Plymouth Stories:Plymouth Church and Prohibition 

April 25, 2020

To while away the time as we are all staying home, some people are creating quarantinis and other viral cocktails. My English penpal from school days sent me photos of potent potables she and her friends had created. Note the little corona virus stirrers and the glasses encased in empty toilet paper rolls. This made me think about Prohibition and how law-abiding folks weren't able to make Spanish Influenza-themed cocktails. (Prohibition became law in Washington State in 1916.)

Nationally, Prohibition was ratified by the states on January 16, 1919, and officially went into effect on January 17, 1920, with the passage of the Volstead Act, but the Temperance movement started about a hundred years earlier with the Latter Day Saints and Seventh Day Adventists condemning the use of alcohol. John Wesley, the founder of the Methodist Church, had spoken out on the evils of drink in the first half of the 18th century, but he was fighting a losing battle. The 19th century was the time for reformers. As the decades passed, temperance groups grew in number: the YMCA, the Women's Christian Temperance Union, Susan B. Anthony's Anti-Saloon League,  the Congregational Association of Washington....

From the Minutes of the Annual Meeting of the Congregational Association of Washington, 1882, held at Plymouth Church:

"Believing as we do that our churches...have to do with every question that concerns the wellbeing of mankind, and, believing that the sale and use of intoxicating liquor, with all its connected intoxicating and demoralising influences, brutalizing and belittling man, morally, socially, intellectually, and physically, is one of the greatest evils of our territory and nation, and one of the most powerful opposers of our Redeemer's Kingdom; therefore Resolved that we demand the placing of prohibition in the Constitution of the State of Washington."

In the following years, Plymouth continued to join other churches in the fight against vice. In 1896, they were campaigning for a new city charter and for closing saloons on Sundays. It was suggested in The Path We Came By that Plymouth's minister's "widely read sermons had a good deal to do with rousing the enthusiasm for civic rightousness. At any rate, Judge W. D. Wood of Plymouth Church was elected Mayor on the reform ticket."

Later, the Reverend Dr. Chauncey Hawkins, who was Plymouth's pastor from 1921 to 1927, continued the fight to clean up Seattle. He filed charges that led to an investigation of the City of Seattle saying that "If the police department of Seattle can't obtain law enforcement, the ministers of the city can and will."  The response was threats of kidnapping and violence. Hawkins said that "all Christians must expect to be persecuted....I receive almost daily threats of some kind or other." Not least from the corrupt mayor, "Doc" Brown.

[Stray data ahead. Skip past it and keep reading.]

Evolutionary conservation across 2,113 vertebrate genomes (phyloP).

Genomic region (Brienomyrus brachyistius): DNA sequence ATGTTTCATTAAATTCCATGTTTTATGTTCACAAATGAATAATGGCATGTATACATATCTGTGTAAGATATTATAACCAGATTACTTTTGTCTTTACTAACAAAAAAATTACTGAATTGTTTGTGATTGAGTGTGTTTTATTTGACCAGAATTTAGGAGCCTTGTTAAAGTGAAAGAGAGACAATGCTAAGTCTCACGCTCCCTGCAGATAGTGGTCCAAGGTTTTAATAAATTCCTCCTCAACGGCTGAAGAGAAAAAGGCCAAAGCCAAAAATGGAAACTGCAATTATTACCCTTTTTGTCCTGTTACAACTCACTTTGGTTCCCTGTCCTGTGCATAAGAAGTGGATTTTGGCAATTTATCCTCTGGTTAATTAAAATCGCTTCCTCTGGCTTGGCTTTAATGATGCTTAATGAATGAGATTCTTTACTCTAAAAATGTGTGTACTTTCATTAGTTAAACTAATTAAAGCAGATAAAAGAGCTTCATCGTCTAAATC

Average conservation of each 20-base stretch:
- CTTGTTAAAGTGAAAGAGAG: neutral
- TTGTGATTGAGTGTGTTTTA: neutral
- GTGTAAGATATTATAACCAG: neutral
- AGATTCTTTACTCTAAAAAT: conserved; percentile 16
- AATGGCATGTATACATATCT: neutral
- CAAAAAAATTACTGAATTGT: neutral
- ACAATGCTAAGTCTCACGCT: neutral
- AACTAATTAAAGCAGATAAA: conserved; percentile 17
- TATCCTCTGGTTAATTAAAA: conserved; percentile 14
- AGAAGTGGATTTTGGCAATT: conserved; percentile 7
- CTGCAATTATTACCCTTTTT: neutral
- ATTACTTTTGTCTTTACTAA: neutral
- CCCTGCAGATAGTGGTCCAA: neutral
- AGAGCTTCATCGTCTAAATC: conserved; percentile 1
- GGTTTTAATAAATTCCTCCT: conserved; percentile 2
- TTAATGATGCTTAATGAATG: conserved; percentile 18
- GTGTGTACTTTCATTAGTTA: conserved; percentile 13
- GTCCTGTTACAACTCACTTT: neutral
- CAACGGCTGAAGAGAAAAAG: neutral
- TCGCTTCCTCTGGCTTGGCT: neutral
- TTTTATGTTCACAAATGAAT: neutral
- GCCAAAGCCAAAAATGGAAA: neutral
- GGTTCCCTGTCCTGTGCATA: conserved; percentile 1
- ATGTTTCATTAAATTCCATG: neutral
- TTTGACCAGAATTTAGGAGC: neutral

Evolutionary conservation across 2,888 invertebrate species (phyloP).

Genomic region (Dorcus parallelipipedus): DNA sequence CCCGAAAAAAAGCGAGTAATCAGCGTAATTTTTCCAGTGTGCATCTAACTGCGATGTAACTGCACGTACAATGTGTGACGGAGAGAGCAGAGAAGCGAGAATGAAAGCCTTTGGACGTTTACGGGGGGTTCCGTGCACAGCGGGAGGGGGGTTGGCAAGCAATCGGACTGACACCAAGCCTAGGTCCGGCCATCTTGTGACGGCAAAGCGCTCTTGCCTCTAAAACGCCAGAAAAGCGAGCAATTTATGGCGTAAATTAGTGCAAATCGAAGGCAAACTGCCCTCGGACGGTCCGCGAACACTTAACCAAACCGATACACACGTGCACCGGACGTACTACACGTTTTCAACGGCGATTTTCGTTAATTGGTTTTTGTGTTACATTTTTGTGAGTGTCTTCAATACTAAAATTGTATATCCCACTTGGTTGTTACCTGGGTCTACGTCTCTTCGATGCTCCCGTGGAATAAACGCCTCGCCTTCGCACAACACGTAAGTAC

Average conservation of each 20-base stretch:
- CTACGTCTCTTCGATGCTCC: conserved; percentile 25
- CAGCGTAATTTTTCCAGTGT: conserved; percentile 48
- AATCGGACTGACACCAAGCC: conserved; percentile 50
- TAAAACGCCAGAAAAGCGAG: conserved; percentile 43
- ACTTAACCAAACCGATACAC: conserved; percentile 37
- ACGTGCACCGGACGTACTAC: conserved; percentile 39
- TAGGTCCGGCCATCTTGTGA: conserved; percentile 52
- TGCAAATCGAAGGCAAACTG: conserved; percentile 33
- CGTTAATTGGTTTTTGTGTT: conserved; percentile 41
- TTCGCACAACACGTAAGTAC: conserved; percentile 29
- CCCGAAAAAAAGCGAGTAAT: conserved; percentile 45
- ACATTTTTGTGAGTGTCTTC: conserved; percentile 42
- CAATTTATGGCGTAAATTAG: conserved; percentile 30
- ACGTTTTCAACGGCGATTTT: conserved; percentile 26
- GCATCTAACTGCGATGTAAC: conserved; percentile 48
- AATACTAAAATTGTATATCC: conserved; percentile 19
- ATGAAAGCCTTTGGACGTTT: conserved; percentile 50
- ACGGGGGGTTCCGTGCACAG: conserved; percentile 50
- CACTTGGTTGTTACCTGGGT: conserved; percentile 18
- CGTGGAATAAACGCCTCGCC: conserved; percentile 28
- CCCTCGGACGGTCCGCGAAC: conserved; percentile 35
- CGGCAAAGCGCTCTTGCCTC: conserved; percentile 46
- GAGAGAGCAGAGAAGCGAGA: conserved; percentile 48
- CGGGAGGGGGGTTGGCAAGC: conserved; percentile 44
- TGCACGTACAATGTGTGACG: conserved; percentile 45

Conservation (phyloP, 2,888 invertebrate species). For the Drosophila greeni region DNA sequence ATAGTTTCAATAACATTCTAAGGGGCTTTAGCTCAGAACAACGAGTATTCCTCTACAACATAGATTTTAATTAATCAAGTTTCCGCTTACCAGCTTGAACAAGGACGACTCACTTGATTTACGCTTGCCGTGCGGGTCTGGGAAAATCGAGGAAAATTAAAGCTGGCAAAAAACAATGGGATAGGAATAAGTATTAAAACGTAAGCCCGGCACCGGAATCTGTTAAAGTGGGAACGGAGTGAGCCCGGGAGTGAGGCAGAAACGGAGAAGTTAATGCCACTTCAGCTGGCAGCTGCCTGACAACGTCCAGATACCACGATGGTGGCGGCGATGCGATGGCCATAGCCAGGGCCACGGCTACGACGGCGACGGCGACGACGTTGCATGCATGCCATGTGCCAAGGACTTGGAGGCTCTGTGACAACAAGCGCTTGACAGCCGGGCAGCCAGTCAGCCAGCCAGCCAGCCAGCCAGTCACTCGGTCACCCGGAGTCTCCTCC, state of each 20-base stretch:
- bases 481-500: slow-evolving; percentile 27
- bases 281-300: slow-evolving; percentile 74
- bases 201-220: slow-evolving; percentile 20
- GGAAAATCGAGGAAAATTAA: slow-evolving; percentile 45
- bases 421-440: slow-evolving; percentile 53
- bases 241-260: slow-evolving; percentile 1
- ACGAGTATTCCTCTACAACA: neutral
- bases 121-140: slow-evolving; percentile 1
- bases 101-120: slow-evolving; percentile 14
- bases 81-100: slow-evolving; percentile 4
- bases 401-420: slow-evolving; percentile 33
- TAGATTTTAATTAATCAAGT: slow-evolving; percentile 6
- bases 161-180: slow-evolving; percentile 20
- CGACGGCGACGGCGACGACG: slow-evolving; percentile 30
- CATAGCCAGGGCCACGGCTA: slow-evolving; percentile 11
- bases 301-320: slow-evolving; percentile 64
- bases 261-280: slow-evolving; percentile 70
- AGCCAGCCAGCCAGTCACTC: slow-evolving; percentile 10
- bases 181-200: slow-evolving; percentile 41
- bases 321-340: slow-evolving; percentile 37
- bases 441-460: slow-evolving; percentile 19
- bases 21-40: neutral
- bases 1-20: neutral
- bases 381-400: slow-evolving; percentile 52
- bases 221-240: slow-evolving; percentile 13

"Mayor Brown had grossly underestimated the power of churches and of women. When he went East in 1924, newly elcted councilmember Bertha Knight Landes took over as acting mayor. She immediately fired the chief of police and on a campaign platform of "municipal housekeeping" defeated Doc Brown in the 1926 election.

Mayor Landes was a former member of Plymouth who had transferred to University Congregational Church in her neighborhood. As the first woman to be elected mayor of any major American city, she emphasized clean government, enforcement of prohibition, and the availability of wholesome recreation, all of which were strongly endorsed by Plymouth members. During the same period, Plymouth's George Cotterill, a former Seattle mayor, aspired to clean up the whole country but, as the Prohibition Party candidate, lost his bid for the presidency." (Seeking to Serve)

So raise a (non-alcoholic) glass to Plymouth and Prohibition!

Last call : the rise and fall of Prohibition /Okrent, Daniel,  363.4 OKR

Outsiders in a promised land : religious activists in Pacific Northwest history /Soden, Dale Edward,  305.6 SOD

Share Your Stories

We have been so focused on what I like to call the Pandemic Pandemonium, but we definitely need a break. I have been researching articles for the Plymouth Library blog and the "Plymouth Church Library" Facebook page that highlight moments in Plymouth's 150 year history. I could use your help. I invite you to send me special memories you have from your time as a member of Plymouth Church. Please email them to I would also like to write an article on Plymouth authors. Let me know about any books, stories, poems, articles, or other writings that you have published. Looking forward to hearing from you! -Suzanne Sanderson, Plymouth Librarian

(The Plymouth Library blog can be viewed here.)



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